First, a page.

We can use the known probabilities of the binomial distribution to calculate our P-value. We want to know the probability of obtaining a result at least as extreme as our data when drawing from a binomial distribution with parameters *p* = 0.5 and *n* = 100. We calculate the area of this distribution that lies to the right of 63. This area, *P* = 0.003, can be obtained either from a table, from statistical software, or by using a relatively simple calculation. The value, 0.003, represents the probability of obtaining at least 63 heads out of 100 trials with *p*_{H} = 0.5. This number is the P-value from our binomial test. Because we only calculated the area of our null distribution in one tail (in this case, the right, where values are greater than or equal to 63), then this is actually a one-tailed test, and we are only considering part of our null hypothesis where *p*_{H} > 0.5. Such an approach might be suitable in some cases, but more typically we need to multiply this number by 2 to get a two-tailed test; thus, *P* = 0.006. This two-tailed P-value of 0.006 includes the possibility of results as extreme as our test statistic in either direction, either too many or too few heads. Since P < 0.05, our chosen *α* value, we reject the null hypothesis, and conclude that we have an unfair lizard.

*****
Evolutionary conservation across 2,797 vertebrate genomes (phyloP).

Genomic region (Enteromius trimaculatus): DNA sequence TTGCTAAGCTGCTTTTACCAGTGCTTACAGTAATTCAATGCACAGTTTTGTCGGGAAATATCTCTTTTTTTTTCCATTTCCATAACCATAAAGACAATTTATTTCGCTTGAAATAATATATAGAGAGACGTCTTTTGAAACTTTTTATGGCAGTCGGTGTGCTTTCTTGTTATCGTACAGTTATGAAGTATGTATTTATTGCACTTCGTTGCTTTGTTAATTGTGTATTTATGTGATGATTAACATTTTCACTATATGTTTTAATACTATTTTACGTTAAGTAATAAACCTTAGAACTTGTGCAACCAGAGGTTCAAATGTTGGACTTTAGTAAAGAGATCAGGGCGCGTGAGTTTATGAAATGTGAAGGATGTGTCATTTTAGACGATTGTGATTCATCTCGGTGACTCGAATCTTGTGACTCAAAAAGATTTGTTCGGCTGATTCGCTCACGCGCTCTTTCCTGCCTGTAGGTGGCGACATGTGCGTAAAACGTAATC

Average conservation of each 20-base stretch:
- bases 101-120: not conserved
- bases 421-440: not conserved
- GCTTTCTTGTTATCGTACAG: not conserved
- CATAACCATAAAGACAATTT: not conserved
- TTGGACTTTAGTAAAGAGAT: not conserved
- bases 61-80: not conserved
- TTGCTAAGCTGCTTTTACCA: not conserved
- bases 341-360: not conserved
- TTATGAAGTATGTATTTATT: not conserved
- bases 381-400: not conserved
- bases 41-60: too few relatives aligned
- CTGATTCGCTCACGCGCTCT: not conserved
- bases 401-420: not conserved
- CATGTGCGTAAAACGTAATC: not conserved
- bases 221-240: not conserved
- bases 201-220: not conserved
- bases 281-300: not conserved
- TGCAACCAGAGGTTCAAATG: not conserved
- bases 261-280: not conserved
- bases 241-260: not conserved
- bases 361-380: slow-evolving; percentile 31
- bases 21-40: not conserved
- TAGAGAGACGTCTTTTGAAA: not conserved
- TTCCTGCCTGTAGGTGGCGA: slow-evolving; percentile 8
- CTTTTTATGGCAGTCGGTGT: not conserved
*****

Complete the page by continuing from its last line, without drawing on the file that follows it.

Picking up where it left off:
In biology, null hypotheses play a critical role in many statistical analyses. So why not end this chapter now? One issue is that biological null hypotheses are almost always uninteresting. They often describe the situation where patterns in the data occur only by chance. However, if you are comparing living species to each other, there are almost always some differences between them. In fact, for biology, null hypotheses are quite often obviously false. For example, two different species living in different habitats are not identical, and if we measure them enough we will discover this fact. From this point of view, both outcomes of a standard hypothesis test are unenlightening. One either rejects a silly hypothesis that was probably known to be false from the start, or one “fails to reject” this null hypothesis^{2}. There is much more information to be gained by estimating parameter values and carrying out model selection in a likelihood or Bayesian framework, as we will see below. Still, frequentist statistical approaches are common, have their place in our toolbox, and will come up in several sections of this book.